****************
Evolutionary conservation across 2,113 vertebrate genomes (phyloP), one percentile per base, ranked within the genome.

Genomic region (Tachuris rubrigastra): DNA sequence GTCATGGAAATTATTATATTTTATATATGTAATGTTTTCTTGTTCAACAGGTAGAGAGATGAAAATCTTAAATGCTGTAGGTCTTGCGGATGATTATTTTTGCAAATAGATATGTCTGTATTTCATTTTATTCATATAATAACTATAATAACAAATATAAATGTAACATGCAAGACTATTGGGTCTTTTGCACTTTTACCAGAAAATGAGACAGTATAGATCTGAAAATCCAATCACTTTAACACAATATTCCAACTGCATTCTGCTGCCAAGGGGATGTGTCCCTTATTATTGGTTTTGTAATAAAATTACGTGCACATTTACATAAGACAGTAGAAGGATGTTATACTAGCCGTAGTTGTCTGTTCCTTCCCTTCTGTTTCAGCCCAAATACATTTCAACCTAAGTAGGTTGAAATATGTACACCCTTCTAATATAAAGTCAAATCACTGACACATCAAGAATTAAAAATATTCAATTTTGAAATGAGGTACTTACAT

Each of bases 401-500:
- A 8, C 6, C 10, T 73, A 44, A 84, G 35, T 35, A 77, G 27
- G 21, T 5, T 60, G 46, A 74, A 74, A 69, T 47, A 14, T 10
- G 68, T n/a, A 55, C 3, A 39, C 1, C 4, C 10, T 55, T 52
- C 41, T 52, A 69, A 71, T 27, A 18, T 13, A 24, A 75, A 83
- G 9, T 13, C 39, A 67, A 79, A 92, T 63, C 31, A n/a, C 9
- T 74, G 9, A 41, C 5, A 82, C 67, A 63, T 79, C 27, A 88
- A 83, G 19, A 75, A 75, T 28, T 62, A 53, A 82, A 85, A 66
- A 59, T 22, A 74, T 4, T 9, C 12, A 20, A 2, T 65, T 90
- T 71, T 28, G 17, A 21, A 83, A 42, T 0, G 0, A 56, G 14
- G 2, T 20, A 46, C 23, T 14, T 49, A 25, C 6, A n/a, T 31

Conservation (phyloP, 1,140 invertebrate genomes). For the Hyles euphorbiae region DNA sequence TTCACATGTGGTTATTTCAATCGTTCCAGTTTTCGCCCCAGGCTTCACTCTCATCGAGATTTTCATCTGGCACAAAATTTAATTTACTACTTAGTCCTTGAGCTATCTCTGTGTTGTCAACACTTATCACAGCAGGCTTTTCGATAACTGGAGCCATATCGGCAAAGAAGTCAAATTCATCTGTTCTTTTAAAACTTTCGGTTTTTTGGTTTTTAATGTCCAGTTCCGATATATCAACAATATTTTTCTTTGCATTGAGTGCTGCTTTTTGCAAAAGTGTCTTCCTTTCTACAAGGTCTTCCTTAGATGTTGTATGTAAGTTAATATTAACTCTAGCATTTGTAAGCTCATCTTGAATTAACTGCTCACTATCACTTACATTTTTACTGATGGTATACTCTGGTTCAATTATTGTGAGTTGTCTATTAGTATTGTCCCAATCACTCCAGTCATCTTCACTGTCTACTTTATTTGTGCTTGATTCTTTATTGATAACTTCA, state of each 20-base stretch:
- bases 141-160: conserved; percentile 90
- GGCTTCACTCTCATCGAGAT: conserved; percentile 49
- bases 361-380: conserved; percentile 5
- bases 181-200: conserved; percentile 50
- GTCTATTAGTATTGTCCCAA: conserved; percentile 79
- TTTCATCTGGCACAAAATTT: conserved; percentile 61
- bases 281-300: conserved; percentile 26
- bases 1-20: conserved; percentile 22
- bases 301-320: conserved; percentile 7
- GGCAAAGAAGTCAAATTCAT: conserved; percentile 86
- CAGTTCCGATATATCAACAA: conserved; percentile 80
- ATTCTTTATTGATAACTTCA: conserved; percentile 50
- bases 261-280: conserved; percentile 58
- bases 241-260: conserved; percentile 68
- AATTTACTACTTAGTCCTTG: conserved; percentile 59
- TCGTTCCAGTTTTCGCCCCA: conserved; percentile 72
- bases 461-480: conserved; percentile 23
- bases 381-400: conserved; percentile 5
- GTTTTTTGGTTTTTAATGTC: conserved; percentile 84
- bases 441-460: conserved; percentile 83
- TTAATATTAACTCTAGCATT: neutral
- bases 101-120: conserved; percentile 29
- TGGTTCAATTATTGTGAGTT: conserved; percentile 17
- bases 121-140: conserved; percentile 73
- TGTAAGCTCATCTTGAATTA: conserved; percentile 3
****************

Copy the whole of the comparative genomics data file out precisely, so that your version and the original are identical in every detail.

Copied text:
Evolutionary conservation across 2,113 vertebrate genomes (phyloP), one percentile per base, ranked within the genome.

Genomic region (Tachuris rubrigastra): DNA sequence GTCATGGAAATTATTATATTTTATATATGTAATGTTTTCTTGTTCAACAGGTAGAGAGATGAAAATCTTAAATGCTGTAGGTCTTGCGGATGATTATTTTTGCAAATAGATATGTCTGTATTTCATTTTATTCATATAATAACTATAATAACAAATATAAATGTAACATGCAAGACTATTGGGTCTTTTGCACTTTTACCAGAAAATGAGACAGTATAGATCTGAAAATCCAATCACTTTAACACAATATTCCAACTGCATTCTGCTGCCAAGGGGATGTGTCCCTTATTATTGGTTTTGTAATAAAATTACGTGCACATTTACATAAGACAGTAGAAGGATGTTATACTAGCCGTAGTTGTCTGTTCCTTCCCTTCTGTTTCAGCCCAAATACATTTCAACCTAAGTAGGTTGAAATATGTACACCCTTCTAATATAAAGTCAAATCACTGACACATCAAGAATTAAAAATATTCAATTTTGAAATGAGGTACTTACAT

Each of bases 401-500:
- A 8, C 6, C 10, T 73, A 44, A 84, G 35, T 35, A 77, G 27
- G 21, T 5, T 60, G 46, A 74, A 74, A 69, T 47, A 14, T 10
- G 68, T n/a, A 55, C 3, A 39, C 1, C 4, C 10, T 55, T 52
- C 41, T 52, A 69, A 71, T 27, A 18, T 13, A 24, A 75, A 83
- G 9, T 13, C 39, A 67, A 79, A 92, T 63, C 31, A n/a, C 9
- T 74, G 9, A 41, C 5, A 82, C 67, A 63, T 79, C 27, A 88
- A 83, G 19, A 75, A 75, T 28, T 62, A 53, A 82, A 85, A 66
- A 59, T 22, A 74, T 4, T 9, C 12, A 20, A 2, T 65, T 90
- T 71, T 28, G 17, A 21, A 83, A 42, T 0, G 0, A 56, G 14
- G 2, T 20, A 46, C 23, T 14, T 49, A 25, C 6, A n/a, T 31

Conservation (phyloP, 1,140 invertebrate genomes). For the Hyles euphorbiae region DNA sequence TTCACATGTGGTTATTTCAATCGTTCCAGTTTTCGCCCCAGGCTTCACTCTCATCGAGATTTTCATCTGGCACAAAATTTAATTTACTACTTAGTCCTTGAGCTATCTCTGTGTTGTCAACACTTATCACAGCAGGCTTTTCGATAACTGGAGCCATATCGGCAAAGAAGTCAAATTCATCTGTTCTTTTAAAACTTTCGGTTTTTTGGTTTTTAATGTCCAGTTCCGATATATCAACAATATTTTTCTTTGCATTGAGTGCTGCTTTTTGCAAAAGTGTCTTCCTTTCTACAAGGTCTTCCTTAGATGTTGTATGTAAGTTAATATTAACTCTAGCATTTGTAAGCTCATCTTGAATTAACTGCTCACTATCACTTACATTTTTACTGATGGTATACTCTGGTTCAATTATTGTGAGTTGTCTATTAGTATTGTCCCAATCACTCCAGTCATCTTCACTGTCTACTTTATTTGTGCTTGATTCTTTATTGATAACTTCA, state of each 20-base stretch:
- bases 141-160: conserved; percentile 90
- GGCTTCACTCTCATCGAGAT: conserved; percentile 49
- bases 361-380: conserved; percentile 5
- bases 181-200: conserved; percentile 50
- GTCTATTAGTATTGTCCCAA: conserved; percentile 79
- TTTCATCTGGCACAAAATTT: conserved; percentile 61
- bases 281-300: conserved; percentile 26
- bases 1-20: conserved; percentile 22
- bases 301-320: conserved; percentile 7
- GGCAAAGAAGTCAAATTCAT: conserved; percentile 86
- CAGTTCCGATATATCAACAA: conserved; percentile 80
- ATTCTTTATTGATAACTTCA: conserved; percentile 50
- bases 261-280: conserved; percentile 58
- bases 241-260: conserved; percentile 68
- AATTTACTACTTAGTCCTTG: conserved; percentile 59
- TCGTTCCAGTTTTCGCCCCA: conserved; percentile 72
- bases 461-480: conserved; percentile 23
- bases 381-400: conserved; percentile 5
- GTTTTTTGGTTTTTAATGTC: conserved; percentile 84
- bases 441-460: conserved; percentile 83
- TTAATATTAACTCTAGCATT: neutral
- bases 101-120: conserved; percentile 29
- TGGTTCAATTATTGTGAGTT: conserved; percentile 17
- bases 121-140: conserved; percentile 73
- TGTAAGCTCATCTTGAATTA: conserved; percentile 3